Curiosity Killed Pliny the Elder During the Eruption of Mount Vesuvius
Remembered for having written the world’s first encyclopedia, Pliny the Elder’s curiosity got the best of him as he watched clouds of smoke emerging from Mount Vesuvius during its famed eruption in 79 AD. In an ironic twist of fate—after a lifetime dedicated to understanding and documenting the wonders of the natural world—the renowned scholar met his untimely demise when his scientific curiosity spurred him to travel into the danger zone where he reportedly died of asphyxiation from the volcanic fumes.
Pliny the Elder was a respected author and Roman statesman who wrote the 37-volume Natural History. At the time of the eruption, he was stationed at Misenum—a strategic Roman naval base in the Bay of Naples just 15 kilometers (9 miles) from Mount Vesuvius—as commander of the Roman fleet charged with protecting the Roman Empire from piracy.
Despite his many literary achievements, everything we know about his death comes from the gripping testimony of his nephew, Pliny the Younger. The events surrounding the eruption and the death of his beloved uncle, were recorded in letters which provide the only firsthand record of catastrophe.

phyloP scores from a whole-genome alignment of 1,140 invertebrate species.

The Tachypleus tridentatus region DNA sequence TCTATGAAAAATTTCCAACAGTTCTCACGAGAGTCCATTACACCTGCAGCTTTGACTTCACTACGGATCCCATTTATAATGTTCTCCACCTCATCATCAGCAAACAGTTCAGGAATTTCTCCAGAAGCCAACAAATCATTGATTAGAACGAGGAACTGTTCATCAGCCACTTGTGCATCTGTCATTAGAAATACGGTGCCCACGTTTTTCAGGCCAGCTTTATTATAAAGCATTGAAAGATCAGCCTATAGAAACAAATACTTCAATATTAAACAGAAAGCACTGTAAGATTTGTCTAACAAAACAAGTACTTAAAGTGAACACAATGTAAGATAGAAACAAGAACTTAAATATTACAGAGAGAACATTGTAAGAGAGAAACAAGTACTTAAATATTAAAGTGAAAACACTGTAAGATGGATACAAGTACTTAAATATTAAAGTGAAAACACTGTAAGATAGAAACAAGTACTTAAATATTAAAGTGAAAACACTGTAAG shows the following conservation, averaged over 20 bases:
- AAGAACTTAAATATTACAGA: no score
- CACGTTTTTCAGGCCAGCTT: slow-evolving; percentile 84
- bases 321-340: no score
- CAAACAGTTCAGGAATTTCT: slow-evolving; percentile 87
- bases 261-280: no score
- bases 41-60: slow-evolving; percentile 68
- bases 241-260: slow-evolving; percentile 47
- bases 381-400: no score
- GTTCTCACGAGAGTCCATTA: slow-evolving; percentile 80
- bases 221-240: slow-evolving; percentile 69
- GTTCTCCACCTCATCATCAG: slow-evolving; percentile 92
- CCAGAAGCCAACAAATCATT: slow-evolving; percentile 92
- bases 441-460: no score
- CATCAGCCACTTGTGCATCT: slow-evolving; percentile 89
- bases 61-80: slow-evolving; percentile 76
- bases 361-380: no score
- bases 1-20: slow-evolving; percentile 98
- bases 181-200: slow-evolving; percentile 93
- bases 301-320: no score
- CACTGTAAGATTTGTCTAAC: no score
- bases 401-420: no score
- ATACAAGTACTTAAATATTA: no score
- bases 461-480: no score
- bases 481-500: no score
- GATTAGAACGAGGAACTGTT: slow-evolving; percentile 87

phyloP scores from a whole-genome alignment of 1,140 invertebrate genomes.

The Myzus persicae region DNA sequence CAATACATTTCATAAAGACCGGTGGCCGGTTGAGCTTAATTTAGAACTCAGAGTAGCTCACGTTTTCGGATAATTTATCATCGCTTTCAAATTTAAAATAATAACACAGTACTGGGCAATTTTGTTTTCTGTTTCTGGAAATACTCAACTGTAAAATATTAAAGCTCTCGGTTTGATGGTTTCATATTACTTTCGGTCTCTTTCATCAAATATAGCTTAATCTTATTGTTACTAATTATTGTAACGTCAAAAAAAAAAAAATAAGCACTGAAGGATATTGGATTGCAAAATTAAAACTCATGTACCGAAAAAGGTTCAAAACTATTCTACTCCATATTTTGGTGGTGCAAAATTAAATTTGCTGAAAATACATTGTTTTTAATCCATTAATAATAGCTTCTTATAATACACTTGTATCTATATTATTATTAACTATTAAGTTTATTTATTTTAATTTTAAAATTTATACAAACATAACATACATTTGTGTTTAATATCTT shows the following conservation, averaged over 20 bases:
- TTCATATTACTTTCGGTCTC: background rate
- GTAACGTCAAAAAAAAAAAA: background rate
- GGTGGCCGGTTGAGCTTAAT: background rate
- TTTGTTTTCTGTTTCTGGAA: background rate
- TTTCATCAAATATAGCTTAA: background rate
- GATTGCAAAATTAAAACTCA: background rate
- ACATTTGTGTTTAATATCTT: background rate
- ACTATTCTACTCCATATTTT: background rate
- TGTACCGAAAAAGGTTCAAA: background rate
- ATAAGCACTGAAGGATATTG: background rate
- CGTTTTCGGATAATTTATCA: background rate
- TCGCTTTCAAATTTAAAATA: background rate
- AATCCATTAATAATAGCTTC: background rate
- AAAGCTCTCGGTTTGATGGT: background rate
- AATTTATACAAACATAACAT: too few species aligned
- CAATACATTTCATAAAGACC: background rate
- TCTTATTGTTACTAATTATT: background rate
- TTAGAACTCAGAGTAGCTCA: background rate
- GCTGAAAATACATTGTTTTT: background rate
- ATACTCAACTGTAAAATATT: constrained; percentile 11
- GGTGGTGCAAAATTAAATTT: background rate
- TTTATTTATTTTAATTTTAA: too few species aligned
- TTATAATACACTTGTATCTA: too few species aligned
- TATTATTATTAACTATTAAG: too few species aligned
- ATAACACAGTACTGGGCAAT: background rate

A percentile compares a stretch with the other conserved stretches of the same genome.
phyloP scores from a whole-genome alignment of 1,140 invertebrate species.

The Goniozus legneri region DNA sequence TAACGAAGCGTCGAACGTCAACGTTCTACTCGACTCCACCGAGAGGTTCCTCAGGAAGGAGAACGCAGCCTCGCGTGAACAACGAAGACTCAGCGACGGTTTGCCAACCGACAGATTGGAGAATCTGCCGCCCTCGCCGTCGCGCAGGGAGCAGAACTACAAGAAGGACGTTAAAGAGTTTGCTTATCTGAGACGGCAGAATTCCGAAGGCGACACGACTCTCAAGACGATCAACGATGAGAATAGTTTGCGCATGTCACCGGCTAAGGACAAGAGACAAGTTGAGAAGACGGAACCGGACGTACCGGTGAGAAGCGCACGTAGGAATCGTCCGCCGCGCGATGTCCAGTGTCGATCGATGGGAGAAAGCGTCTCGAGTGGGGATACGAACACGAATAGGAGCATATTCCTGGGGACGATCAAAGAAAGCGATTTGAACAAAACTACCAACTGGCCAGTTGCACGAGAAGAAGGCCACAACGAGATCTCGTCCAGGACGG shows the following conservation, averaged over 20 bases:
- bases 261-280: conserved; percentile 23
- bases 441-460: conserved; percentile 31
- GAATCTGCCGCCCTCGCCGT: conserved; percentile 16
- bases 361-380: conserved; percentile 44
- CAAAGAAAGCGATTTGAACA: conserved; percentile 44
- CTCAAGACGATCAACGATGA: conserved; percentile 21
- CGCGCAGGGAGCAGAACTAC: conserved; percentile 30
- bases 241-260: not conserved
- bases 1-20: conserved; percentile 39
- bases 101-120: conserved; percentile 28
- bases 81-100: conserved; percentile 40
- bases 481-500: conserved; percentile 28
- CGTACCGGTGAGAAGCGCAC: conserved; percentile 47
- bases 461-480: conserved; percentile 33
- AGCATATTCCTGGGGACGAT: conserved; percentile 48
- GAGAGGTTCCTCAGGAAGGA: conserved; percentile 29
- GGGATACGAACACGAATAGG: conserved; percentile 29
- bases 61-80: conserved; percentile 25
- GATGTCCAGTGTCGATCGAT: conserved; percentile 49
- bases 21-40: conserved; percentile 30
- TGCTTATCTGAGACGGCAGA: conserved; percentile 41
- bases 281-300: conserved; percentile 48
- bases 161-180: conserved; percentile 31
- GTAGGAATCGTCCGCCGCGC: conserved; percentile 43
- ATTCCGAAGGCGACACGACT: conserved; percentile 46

According to letter 6.16, addressed to the Roman historian Tacitus, correspondence from a friend begging for help ultimately convinced Pliny the Elder to set off on a rescue mission with a fleet of ships. Nevertheless, “the scientist in my uncle was determined to see it [the eruption] from closer at hand.”
People trying to escape the eruption of Mount Vesuvius in ancient Italy, during which Pliny the Elder met his untimely demise. (Justinas / Adobe Stock)
“Pliny’s arsenal of ships may have saved up to 2,000 refugees from the eruption’s fallout,” reported Smithsonian Magazine. However, for Pliny the Elder it was an ill-fated mission. By the time he reached Stabiae, a luxury seaside resort famous for its stunning Roman villas, including that of his close friend Pomponianus, it was too late to turn back.
Faced with treacherous waves hindering escape, Pliny reportedly rested and dined in order to calm his companions. When the situation became increasingly dire, they headed for the beach where Pliny the Elder met his death, probably due to asphyxiation. “When daylight came again 2 days after he died, his body was found untouched, unharmed, in the clothing that he had had on,” wrote his nephew.
Pliny the Elder’s remains were allegedly discovered, covered in jewelry indicative of the Roman elite, by an archaeologist in the early 1900s. A skull on display at Rome’s National Historic Museum of Healthcare Art is apparently all that is left from this historic find. In 2020 reports surfaced that scientific analysis of the skull fit the general profile for Pliny. Despite a flurry of excitement in the media, Cambridge University’s Mary Beard stated “I am 90 percent certain that this is fake news,” reported The New York Times.
Top image: The prodigious death of Pliny the Elder, in which his body was reduced to ash by the flames of Vesuvius, could be a false representation of the reality of his death. Source: Wellcome Images / CC BY 4.0